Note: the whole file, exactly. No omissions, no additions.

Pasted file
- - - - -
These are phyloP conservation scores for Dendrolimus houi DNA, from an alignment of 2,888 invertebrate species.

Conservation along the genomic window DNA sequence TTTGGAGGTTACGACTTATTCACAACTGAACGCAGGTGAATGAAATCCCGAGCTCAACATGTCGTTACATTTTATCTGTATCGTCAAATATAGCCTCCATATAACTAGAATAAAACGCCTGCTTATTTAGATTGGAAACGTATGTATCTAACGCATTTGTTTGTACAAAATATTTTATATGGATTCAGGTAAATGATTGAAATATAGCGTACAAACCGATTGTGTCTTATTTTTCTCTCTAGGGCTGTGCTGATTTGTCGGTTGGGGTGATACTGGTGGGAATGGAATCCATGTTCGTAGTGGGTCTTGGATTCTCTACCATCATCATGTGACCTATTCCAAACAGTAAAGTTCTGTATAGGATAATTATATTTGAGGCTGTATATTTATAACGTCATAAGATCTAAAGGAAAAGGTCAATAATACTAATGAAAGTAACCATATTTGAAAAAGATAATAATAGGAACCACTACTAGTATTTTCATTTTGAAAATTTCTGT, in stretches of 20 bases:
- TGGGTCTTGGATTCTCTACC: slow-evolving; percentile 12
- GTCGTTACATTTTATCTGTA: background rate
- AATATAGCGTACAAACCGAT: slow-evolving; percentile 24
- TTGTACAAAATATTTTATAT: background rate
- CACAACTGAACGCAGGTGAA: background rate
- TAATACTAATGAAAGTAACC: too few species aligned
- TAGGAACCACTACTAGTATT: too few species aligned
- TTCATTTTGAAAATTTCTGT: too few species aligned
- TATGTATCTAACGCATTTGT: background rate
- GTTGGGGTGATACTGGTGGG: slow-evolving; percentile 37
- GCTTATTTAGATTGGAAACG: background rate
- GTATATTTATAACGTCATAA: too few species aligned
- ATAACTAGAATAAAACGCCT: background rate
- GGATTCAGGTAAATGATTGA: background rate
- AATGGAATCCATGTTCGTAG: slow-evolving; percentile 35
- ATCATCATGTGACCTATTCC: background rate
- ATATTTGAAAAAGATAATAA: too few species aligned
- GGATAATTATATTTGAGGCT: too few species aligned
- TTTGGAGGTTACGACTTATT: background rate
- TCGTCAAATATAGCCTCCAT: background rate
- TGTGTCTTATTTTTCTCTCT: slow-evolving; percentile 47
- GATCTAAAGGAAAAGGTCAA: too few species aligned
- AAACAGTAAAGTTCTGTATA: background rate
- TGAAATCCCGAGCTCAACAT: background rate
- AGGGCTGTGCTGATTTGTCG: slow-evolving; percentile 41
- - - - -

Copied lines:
These are phyloP conservation scores for Dendrolimus houi DNA, from an alignment of 2,888 invertebrate species.

Conservation along the genomic window DNA sequence TTTGGAGGTTACGACTTATTCACAACTGAACGCAGGTGAATGAAATCCCGAGCTCAACATGTCGTTACATTTTATCTGTATCGTCAAATATAGCCTCCATATAACTAGAATAAAACGCCTGCTTATTTAGATTGGAAACGTATGTATCTAACGCATTTGTTTGTACAAAATATTTTATATGGATTCAGGTAAATGATTGAAATATAGCGTACAAACCGATTGTGTCTTATTTTTCTCTCTAGGGCTGTGCTGATTTGTCGGTTGGGGTGATACTGGTGGGAATGGAATCCATGTTCGTAGTGGGTCTTGGATTCTCTACCATCATCATGTGACCTATTCCAAACAGTAAAGTTCTGTATAGGATAATTATATTTGAGGCTGTATATTTATAACGTCATAAGATCTAAAGGAAAAGGTCAATAATACTAATGAAAGTAACCATATTTGAAAAAGATAATAATAGGAACCACTACTAGTATTTTCATTTTGAAAATTTCTGT, in stretches of 20 bases:
- TGGGTCTTGGATTCTCTACC: slow-evolving; percentile 12
- GTCGTTACATTTTATCTGTA: background rate
- AATATAGCGTACAAACCGAT: slow-evolving; percentile 24
- TTGTACAAAATATTTTATAT: background rate
- CACAACTGAACGCAGGTGAA: background rate
- TAATACTAATGAAAGTAACC: too few species aligned
- TAGGAACCACTACTAGTATT: too few species aligned
- TTCATTTTGAAAATTTCTGT: too few species aligned
- TATGTATCTAACGCATTTGT: background rate
- GTTGGGGTGATACTGGTGGG: slow-evolving; percentile 37
- GCTTATTTAGATTGGAAACG: background rate
- GTATATTTATAACGTCATAA: too few species aligned
- ATAACTAGAATAAAACGCCT: background rate
- GGATTCAGGTAAATGATTGA: background rate
- AATGGAATCCATGTTCGTAG: slow-evolving; percentile 35
- ATCATCATGTGACCTATTCC: background rate
- ATATTTGAAAAAGATAATAA: too few species aligned
- GGATAATTATATTTGAGGCT: too few species aligned
- TTTGGAGGTTACGACTTATT: background rate
- TCGTCAAATATAGCCTCCAT: background rate
- TGTGTCTTATTTTTCTCTCT: slow-evolving; percentile 47
- GATCTAAAGGAAAAGGTCAA: too few species aligned
- AAACAGTAAAGTTCTGTATA: background rate
- TGAAATCCCGAGCTCAACAT: background rate
- AGGGCTGTGCTGATTTGTCG: slow-evolving; percentile 41